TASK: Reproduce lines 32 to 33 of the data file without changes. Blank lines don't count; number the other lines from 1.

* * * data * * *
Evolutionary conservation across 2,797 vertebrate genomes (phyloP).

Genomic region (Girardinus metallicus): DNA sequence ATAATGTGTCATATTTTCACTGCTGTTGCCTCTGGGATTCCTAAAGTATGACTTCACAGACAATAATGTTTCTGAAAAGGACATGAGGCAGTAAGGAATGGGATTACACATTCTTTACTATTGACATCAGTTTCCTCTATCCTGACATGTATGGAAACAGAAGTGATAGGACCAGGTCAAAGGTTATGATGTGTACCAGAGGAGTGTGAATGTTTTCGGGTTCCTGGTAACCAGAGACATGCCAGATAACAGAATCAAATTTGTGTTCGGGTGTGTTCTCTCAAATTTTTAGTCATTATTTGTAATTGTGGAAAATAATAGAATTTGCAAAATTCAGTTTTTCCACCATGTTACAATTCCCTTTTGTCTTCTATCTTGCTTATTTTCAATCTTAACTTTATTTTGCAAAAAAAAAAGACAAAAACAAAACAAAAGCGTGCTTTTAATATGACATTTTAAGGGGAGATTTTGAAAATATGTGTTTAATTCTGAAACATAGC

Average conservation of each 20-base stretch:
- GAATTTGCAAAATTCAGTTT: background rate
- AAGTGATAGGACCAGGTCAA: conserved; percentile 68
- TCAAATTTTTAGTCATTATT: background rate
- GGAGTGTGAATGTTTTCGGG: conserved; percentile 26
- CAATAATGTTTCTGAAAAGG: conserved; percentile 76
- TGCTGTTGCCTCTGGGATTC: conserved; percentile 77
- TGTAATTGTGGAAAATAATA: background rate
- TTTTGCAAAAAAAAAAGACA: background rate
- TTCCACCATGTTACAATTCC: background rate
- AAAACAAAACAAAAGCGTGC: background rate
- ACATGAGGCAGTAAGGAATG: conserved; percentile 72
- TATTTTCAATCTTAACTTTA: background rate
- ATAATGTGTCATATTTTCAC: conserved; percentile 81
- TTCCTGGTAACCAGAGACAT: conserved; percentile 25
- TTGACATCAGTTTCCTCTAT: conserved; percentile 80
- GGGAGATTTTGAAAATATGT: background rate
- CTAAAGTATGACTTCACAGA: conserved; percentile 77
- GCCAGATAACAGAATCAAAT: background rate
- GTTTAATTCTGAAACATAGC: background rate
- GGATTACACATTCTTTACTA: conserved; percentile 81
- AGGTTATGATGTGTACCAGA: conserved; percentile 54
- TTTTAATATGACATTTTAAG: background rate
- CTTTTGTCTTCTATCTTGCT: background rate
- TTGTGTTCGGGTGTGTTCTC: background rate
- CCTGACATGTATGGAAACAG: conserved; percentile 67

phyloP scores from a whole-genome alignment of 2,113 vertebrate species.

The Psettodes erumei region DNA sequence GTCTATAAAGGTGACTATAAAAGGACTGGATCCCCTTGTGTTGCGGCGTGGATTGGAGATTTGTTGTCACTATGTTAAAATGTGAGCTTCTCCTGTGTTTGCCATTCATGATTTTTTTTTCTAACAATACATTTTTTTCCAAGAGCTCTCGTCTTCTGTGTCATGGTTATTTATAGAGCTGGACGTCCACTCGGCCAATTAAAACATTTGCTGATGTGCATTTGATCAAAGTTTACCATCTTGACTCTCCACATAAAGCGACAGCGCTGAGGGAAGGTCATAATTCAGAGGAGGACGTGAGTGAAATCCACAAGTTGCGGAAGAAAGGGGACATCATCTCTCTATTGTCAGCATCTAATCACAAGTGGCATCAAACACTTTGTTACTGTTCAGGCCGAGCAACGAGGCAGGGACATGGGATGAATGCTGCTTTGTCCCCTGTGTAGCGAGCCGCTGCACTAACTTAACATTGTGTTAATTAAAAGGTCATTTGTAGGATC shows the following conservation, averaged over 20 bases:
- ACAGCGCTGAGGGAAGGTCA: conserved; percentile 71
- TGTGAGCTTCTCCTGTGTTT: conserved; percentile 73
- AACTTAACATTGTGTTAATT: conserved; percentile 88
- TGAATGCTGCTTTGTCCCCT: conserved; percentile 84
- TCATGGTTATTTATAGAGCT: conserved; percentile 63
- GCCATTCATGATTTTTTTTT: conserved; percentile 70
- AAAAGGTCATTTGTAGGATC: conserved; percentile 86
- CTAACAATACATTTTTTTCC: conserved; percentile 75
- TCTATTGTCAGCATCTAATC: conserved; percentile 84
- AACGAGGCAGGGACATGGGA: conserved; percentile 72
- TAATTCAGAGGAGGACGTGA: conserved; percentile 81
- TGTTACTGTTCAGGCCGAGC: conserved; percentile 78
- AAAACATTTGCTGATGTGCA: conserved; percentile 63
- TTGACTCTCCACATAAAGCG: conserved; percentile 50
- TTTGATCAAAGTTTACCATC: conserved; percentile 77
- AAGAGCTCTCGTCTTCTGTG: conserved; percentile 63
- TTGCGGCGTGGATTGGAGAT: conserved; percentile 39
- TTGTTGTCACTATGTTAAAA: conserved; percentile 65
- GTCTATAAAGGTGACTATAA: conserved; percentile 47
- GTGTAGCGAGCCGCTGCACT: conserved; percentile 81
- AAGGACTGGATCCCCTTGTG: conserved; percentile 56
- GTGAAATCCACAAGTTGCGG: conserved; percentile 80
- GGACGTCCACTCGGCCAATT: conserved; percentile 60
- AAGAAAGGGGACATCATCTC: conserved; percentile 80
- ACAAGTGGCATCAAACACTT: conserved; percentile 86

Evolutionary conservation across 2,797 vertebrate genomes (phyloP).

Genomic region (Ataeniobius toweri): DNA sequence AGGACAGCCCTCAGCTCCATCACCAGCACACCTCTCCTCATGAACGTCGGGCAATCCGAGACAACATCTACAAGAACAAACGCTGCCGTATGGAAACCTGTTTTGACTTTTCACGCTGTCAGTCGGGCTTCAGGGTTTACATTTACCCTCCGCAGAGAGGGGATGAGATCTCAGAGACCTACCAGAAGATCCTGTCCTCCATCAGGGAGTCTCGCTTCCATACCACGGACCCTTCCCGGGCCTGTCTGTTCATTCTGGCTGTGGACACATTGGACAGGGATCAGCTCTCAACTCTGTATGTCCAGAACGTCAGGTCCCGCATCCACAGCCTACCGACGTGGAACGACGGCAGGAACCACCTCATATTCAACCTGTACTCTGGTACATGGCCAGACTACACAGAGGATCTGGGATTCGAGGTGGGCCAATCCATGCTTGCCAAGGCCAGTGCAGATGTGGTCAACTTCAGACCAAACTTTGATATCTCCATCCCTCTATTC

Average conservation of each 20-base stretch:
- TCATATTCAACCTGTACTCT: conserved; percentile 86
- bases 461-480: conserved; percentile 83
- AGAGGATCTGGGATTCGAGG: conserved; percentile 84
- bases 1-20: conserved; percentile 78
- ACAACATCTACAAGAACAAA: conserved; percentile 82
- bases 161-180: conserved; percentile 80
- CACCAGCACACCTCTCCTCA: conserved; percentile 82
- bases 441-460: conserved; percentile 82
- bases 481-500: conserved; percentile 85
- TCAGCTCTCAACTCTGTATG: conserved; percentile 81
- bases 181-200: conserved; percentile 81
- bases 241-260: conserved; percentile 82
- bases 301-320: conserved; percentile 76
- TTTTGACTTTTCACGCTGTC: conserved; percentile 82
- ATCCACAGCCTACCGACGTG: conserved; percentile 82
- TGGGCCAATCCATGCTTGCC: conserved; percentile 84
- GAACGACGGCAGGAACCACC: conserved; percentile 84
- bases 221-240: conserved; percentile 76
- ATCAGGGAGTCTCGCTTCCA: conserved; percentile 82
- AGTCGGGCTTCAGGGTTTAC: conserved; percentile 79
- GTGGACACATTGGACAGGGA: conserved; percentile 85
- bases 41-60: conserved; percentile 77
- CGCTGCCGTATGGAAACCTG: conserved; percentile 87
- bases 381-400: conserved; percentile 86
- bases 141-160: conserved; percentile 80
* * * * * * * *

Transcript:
- TGTGAGCTTCTCCTGTGTTT: conserved; percentile 73
- AACTTAACATTGTGTTAATT: conserved; percentile 88